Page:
What can we say about the parable? Perhaps a bit of context. It is an illustration of the second table of the law: “You shall love your neighbor as yourself.” (Luke 10:27). A lawyer asked Jesus what he needed to do to inherit eternal life. Jesus’ answer was that he must keep the commandments: “Do this, and you will live.” (Luke 10:28), a clear expression of the principle of works given to Adam and echoed in the Mosaic law. The lawyer then asked, “Who is my neighbor?” (v. 29).

Jesus went on to illustrate the commandment with the parable of the good Samaritan. He proves to the lawyer, who wants to work his way to heaven, that he does not love his neighbor and therefore will not inherit eternal life—at least if he means to rely on his own works to do so (and we think he means to do just that: “desiring to justify himself” v. 29). The foreign Samaritan in the parable does, however, love his neighbor.

I’m reading a book on hermeneutics right now called The Letter and Spirit of Biblical Interpretation: From the Early Church to Modern Practice. In my reading today the author explored Augustine’s interpretation of this parable, which I read intently, with a thought here or there about the outlandish nature of all that the old saint saw in Jesus’ words. But, if you follow me on social media, you may know that this morning I posted a picture of this book with the comment that in three sentences this guy convinced me of the patristic reading of the parable of the good Samaritan. It all clicked for me. Many other sentences have done mightily, but they did not attain to the three. They are as follows:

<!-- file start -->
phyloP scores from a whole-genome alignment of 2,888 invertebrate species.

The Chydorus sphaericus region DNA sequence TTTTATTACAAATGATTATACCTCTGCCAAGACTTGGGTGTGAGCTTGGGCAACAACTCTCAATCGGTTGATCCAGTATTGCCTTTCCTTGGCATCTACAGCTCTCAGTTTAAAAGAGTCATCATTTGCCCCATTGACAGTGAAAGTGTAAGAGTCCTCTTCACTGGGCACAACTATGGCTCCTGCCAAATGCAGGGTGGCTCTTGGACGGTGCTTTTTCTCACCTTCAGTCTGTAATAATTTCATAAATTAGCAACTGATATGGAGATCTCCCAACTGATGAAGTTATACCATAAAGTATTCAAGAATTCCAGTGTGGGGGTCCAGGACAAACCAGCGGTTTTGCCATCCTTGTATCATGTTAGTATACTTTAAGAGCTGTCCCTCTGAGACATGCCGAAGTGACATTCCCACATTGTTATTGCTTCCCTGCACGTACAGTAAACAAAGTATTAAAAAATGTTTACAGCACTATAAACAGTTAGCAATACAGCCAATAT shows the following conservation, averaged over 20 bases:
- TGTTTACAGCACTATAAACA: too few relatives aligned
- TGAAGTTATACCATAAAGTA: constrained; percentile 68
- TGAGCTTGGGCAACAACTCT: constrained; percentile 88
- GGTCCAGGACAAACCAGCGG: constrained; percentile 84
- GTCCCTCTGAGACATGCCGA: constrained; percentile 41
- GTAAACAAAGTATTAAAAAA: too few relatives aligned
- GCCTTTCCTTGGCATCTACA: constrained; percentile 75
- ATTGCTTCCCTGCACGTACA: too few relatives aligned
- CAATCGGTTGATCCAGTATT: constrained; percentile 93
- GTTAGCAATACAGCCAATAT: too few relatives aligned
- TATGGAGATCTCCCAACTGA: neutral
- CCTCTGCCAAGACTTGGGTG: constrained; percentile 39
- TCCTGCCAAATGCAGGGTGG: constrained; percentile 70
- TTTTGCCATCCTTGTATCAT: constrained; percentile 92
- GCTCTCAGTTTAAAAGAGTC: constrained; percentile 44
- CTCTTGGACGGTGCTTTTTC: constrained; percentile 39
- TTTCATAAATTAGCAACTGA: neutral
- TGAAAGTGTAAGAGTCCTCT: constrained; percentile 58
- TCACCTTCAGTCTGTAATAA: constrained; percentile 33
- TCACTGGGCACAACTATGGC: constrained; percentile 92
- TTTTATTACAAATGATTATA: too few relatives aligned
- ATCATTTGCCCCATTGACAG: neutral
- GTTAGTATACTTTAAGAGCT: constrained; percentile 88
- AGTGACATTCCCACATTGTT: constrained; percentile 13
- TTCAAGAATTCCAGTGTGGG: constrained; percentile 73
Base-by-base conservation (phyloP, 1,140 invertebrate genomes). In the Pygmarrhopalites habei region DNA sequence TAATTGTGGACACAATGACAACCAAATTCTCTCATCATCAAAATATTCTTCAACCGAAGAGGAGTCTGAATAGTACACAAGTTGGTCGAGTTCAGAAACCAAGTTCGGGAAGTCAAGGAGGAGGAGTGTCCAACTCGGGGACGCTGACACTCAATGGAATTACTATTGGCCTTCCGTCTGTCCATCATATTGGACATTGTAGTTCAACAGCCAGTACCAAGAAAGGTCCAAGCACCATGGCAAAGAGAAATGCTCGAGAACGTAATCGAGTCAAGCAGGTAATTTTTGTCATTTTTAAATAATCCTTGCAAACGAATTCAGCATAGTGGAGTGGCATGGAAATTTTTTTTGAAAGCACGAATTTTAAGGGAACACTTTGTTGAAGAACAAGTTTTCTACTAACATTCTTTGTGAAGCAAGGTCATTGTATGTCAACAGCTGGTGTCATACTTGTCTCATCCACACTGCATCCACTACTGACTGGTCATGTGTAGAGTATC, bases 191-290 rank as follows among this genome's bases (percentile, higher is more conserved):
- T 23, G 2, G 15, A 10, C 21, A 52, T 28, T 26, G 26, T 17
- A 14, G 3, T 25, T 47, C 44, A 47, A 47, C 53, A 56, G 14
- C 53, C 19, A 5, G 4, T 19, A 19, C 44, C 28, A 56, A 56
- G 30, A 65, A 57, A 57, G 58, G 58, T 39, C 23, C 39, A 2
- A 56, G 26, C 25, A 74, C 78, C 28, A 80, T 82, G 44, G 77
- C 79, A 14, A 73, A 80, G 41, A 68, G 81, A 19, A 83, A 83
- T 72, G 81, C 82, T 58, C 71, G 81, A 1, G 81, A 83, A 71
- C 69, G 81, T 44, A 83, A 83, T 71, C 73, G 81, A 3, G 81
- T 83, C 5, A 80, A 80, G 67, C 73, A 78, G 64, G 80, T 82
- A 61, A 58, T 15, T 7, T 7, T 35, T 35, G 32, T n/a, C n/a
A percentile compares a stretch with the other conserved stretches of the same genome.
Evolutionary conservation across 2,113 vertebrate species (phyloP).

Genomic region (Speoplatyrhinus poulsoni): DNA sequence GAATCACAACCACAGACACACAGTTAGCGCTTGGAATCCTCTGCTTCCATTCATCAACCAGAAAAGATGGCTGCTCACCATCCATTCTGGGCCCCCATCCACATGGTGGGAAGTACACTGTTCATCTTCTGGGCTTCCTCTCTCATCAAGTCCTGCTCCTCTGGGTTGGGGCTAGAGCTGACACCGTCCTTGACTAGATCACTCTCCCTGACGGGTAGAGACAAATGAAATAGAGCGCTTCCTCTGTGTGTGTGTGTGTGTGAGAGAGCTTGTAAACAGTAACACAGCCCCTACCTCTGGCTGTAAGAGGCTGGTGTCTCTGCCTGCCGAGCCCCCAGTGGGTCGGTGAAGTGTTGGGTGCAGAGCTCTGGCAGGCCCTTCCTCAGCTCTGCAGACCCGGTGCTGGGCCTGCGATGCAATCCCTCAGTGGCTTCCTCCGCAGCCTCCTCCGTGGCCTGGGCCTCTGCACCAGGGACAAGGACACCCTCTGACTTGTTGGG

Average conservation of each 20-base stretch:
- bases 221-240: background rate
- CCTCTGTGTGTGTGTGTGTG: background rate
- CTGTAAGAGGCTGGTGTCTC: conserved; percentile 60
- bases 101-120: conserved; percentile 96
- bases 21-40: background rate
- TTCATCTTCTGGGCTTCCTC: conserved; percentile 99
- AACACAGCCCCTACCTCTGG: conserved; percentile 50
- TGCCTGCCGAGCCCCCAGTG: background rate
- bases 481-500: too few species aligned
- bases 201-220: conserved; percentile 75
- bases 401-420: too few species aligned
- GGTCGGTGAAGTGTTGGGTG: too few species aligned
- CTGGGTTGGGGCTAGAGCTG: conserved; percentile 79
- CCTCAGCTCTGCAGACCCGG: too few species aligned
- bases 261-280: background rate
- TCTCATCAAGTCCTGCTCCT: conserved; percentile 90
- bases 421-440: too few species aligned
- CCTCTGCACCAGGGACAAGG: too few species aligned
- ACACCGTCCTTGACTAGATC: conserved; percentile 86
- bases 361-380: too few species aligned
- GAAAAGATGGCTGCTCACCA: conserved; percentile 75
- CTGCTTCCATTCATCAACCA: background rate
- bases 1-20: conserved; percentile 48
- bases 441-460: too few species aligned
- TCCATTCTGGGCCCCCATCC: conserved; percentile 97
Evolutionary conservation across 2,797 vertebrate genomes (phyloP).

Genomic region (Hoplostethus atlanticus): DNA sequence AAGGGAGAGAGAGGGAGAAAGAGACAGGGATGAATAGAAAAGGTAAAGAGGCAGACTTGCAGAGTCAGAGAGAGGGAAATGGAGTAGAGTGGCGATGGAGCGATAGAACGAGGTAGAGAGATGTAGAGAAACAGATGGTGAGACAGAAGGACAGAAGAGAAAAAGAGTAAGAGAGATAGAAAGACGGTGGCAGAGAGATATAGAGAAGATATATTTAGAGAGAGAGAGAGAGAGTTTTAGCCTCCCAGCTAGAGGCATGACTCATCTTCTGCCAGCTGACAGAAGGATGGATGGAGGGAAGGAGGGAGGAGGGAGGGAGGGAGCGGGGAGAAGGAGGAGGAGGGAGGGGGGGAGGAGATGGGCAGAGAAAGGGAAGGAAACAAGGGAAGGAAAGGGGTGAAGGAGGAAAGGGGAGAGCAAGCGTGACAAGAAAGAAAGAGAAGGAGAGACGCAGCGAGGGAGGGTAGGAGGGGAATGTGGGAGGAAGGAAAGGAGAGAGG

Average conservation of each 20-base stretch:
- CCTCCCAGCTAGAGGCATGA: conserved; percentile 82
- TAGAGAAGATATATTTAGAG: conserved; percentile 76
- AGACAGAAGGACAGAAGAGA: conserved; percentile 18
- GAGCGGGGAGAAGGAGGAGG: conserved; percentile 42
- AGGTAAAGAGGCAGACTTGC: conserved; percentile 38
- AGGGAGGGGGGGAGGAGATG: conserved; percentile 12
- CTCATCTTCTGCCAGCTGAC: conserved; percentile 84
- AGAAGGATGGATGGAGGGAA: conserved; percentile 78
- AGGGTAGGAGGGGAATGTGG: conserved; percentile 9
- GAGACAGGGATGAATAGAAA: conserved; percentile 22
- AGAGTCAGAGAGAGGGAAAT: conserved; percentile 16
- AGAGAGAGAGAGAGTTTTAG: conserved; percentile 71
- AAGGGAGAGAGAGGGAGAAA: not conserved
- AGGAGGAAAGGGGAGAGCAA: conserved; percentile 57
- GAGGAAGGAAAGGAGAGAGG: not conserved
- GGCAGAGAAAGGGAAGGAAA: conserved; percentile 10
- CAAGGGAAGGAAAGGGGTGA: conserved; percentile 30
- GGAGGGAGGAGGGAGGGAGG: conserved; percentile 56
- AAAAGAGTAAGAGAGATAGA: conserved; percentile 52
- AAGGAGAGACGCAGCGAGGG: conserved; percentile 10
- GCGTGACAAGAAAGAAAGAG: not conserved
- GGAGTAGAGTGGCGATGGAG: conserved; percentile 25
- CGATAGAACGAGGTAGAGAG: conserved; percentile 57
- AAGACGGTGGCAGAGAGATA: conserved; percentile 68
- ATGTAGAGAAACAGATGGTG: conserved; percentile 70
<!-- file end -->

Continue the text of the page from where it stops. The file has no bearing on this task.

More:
“Second, although Jesus could have illustrated the command of neighbor love in a number of ways, the parable that he presented is clearly a rescue story, a story about salvation. This choice carries significant consequences for interpretation. In a day when all Christian interpreters agreed that the scope of Scripture is Christ, it would not require a great hermeneutical leap to imagine the rescuer, the savior, in this story as Christ.” (p. 88)

Well that took me straight to glory and I do believe I love the Lord Jesus more now than I did this morning when I opened that book. He is indeed the eschatological good Samaritan who kept God’s law perfectly, attaining eternal life, and did so in a marvelous saving act of love for his dying neighbor—me!

Paul's professional appearance

“See with what large letters I am writing to you with my own hand.” Galatians 6:11